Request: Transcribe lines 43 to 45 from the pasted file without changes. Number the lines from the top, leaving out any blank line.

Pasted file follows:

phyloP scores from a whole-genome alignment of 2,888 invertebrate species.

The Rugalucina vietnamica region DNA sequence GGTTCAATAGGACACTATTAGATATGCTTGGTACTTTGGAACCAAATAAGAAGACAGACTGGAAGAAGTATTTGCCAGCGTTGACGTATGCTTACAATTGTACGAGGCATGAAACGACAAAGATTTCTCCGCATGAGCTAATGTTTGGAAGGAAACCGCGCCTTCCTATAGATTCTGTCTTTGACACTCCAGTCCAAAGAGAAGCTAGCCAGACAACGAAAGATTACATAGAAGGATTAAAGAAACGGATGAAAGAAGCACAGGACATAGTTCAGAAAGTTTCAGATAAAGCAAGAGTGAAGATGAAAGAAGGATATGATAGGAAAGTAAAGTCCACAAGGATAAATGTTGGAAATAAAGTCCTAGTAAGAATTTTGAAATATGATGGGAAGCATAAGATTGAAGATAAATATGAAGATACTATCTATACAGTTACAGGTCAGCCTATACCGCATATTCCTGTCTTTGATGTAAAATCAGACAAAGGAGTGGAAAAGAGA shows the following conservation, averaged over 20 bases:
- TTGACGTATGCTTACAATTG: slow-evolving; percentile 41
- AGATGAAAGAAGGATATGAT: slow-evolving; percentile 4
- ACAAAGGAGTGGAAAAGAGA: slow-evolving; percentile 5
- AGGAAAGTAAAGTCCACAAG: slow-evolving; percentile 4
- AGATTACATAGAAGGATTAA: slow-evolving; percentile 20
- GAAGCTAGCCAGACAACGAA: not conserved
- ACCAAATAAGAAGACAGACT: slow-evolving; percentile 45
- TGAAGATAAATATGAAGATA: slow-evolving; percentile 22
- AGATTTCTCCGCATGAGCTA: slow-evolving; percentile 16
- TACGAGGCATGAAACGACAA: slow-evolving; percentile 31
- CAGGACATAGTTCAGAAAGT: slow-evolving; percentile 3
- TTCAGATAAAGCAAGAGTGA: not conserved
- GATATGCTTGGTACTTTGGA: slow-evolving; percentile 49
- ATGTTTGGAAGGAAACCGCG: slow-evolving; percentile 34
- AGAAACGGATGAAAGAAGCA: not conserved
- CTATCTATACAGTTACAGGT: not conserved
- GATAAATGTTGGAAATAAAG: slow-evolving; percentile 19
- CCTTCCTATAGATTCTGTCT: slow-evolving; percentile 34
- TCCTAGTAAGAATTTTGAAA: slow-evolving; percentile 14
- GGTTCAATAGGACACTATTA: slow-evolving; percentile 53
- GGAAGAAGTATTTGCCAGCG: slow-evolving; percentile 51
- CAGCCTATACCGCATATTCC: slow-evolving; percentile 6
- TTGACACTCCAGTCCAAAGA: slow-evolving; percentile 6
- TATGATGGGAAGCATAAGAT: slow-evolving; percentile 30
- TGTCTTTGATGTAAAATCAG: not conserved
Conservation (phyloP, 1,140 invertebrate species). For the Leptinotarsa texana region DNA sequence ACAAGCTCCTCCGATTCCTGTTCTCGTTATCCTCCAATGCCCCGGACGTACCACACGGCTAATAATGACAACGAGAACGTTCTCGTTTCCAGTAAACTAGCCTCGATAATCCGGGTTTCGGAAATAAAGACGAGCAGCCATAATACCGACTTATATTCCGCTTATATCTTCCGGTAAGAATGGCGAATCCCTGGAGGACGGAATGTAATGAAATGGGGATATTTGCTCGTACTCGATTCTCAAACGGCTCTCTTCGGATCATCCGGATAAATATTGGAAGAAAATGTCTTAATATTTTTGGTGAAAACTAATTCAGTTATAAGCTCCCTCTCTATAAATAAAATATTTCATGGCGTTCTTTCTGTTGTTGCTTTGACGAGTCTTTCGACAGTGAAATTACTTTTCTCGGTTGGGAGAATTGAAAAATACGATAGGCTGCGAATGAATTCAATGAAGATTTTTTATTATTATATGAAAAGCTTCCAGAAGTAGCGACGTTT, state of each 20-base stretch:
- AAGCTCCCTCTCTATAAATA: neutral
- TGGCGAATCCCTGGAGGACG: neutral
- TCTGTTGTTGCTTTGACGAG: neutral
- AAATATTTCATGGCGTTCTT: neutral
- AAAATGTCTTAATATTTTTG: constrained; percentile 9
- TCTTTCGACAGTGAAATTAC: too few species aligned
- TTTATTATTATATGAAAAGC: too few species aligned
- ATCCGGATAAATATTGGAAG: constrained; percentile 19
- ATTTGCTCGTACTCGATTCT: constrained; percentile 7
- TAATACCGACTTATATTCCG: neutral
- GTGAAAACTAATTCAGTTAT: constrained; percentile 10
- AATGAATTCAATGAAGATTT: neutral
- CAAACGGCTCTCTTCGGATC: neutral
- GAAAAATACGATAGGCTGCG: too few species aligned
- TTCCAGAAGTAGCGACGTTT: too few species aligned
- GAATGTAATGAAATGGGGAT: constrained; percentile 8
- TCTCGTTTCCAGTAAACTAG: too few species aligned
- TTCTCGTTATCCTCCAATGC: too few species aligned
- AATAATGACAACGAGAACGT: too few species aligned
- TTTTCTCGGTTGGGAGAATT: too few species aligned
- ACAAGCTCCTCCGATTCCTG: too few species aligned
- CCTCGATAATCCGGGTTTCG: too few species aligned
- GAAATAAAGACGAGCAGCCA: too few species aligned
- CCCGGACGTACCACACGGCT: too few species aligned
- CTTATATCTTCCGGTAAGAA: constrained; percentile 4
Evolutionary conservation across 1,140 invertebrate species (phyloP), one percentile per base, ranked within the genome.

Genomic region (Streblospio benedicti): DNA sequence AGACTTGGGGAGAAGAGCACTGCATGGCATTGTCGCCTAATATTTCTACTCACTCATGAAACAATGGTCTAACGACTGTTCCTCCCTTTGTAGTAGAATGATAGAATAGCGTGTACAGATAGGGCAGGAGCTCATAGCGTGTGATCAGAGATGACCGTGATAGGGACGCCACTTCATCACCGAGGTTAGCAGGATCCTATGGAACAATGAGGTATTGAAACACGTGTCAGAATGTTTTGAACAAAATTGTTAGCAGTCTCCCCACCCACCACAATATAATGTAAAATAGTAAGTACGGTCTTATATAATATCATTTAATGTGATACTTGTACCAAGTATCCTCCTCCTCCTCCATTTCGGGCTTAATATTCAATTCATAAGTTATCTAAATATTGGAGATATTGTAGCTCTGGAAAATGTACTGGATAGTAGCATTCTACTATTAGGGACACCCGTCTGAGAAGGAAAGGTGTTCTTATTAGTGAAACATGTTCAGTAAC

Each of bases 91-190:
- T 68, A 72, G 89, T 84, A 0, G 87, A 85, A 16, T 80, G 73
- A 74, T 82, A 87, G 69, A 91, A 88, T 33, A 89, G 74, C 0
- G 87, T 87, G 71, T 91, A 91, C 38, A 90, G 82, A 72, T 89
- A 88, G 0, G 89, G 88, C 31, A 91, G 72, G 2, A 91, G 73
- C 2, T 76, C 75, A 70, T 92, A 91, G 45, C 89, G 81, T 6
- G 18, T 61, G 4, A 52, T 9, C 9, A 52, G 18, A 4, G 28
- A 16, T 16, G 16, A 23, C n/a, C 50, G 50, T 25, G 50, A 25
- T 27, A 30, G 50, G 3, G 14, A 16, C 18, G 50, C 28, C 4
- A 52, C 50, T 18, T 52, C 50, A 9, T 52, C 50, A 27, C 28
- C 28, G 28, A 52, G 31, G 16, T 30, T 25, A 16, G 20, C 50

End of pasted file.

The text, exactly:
- TTCCAGAAGTAGCGACGTTT: too few species aligned
- GAATGTAATGAAATGGGGAT: constrained; percentile 8
- TCTCGTTTCCAGTAAACTAG: too few species aligned